Annual house price growth cooled this month but remained comfortably within double digits, slowing from 14.3 per cent in March to 12.1 per cent in April.
The average house price therefore edged up by £2,308, to £267,620 over the period.
Month-to-month, this price rise marked a 0.3 per cent increase - the smallest monthly gain made by the housing market since September last year, according to Nationwide’s latest house price index published today (April 29).
Experts have said the slowed growth is simply an easing off on the gas pedal, rather than a dab on the brakes.
Jonathan Hopper, chief executive of Garrington Property Finders, said today’s data “shows that economic gravity is starting to be felt”.
“Conventional market dynamics are starting to reassert themselves,” Hopper explained.
While buyer demand remains strong, with a Nationwide poll finding 38 per cent of 3,000 consumers the bank spoke to were actively moving or considering moving, Hopper reckons price inflation is “slowly easing off” as supply improves.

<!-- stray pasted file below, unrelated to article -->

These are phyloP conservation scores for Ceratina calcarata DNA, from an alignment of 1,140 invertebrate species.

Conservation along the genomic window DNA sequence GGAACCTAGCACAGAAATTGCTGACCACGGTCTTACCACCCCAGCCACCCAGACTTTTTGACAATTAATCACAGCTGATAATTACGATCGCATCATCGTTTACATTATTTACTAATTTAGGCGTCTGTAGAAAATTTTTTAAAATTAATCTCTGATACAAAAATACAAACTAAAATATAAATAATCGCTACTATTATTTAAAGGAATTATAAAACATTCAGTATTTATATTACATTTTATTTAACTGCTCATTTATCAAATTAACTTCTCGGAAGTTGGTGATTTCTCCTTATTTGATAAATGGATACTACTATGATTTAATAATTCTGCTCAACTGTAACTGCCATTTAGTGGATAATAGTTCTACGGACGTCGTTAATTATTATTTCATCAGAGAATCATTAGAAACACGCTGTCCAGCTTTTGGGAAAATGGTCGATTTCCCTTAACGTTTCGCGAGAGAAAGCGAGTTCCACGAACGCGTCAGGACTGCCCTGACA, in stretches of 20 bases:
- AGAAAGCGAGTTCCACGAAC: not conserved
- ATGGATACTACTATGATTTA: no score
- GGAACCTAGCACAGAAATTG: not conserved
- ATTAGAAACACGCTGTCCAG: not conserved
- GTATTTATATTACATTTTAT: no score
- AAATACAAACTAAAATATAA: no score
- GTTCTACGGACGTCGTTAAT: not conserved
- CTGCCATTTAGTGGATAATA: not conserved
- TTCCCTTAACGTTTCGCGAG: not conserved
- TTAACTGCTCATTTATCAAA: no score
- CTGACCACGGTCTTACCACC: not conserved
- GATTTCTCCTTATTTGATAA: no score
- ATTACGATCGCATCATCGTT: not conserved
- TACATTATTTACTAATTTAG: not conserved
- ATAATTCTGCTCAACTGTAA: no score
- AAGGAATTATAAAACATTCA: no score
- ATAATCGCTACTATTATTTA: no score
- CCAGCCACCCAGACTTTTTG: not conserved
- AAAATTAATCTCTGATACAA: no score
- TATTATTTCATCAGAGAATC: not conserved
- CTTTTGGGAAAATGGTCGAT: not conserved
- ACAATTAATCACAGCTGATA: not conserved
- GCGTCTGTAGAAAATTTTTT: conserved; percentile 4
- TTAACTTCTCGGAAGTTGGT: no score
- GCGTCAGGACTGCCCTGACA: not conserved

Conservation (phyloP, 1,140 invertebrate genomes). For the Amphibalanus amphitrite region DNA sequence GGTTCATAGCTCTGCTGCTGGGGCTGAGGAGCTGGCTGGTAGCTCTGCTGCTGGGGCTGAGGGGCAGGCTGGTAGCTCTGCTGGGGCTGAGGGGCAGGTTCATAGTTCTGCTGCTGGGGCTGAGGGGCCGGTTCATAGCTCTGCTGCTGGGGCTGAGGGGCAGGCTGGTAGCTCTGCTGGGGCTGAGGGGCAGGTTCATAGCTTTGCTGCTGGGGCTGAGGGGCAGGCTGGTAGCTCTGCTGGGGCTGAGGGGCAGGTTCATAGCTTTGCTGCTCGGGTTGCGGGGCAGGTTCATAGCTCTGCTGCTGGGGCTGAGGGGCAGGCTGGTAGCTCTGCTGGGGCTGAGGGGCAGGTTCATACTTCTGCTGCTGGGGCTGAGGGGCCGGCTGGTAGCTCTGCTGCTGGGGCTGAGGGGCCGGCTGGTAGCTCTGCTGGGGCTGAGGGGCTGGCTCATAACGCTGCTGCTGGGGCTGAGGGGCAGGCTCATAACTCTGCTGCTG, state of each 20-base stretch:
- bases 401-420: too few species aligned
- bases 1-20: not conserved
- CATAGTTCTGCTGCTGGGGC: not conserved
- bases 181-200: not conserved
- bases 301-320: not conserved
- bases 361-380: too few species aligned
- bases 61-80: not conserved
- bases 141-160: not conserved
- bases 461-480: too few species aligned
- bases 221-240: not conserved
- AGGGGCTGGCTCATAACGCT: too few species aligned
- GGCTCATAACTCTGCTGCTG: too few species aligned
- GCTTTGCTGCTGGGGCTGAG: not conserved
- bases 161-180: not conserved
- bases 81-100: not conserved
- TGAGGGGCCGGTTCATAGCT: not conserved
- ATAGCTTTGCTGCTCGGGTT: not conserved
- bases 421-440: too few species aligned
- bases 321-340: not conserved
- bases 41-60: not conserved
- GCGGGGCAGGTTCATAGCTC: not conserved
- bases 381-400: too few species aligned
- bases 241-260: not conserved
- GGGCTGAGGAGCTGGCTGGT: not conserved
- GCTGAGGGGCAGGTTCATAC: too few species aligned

In March, the number of new homes listed for sale rose for the first time in 12 months, according to the RICS Residential Market Survey.
“In time, the soaring cost of living will play an increasingly decisive role as it erodes would-be buyers’ disposable incomes – and especially if it prompts the Bank of England to raise interest rates further,” Hopper added.
Catherine Mann, a former chief economist at the OECD who joined the Bank of England’s monetary policy (MPC) last year, said the cost of living was likely to continue rising sharply into 2023 and that action - such as another rate rise in May - would be needed by the central bank.
The Bank has increased its base rate three times in the past five months - raising it to 0.75 per cent in March - as inflation rises ever further above the 2 per cent target.
The latest inflation data shows the cost of living rose to a 30-year high of 7 per cent in the 12 months to March, up from 6.2 per cent in February.
Mark Harris, chief executive of mortgage broker SPF Private Clients, said while there is much speculation around rising interest rates and whether they will impact property prices, the fact the UK is in a low interest rate environment and is likely to be “for a while at least” could challenge that.
“Even though rates are edging upwards, and may again at the next MPC meeting, they are coming off an extremely low base,” Harris explained.
“Lenders have plenty of cash to lend and are keen to lend to the right borrowers, although the more house price growth outstrips incomes the tougher it will be on the affordability side to get the numbers to add up.”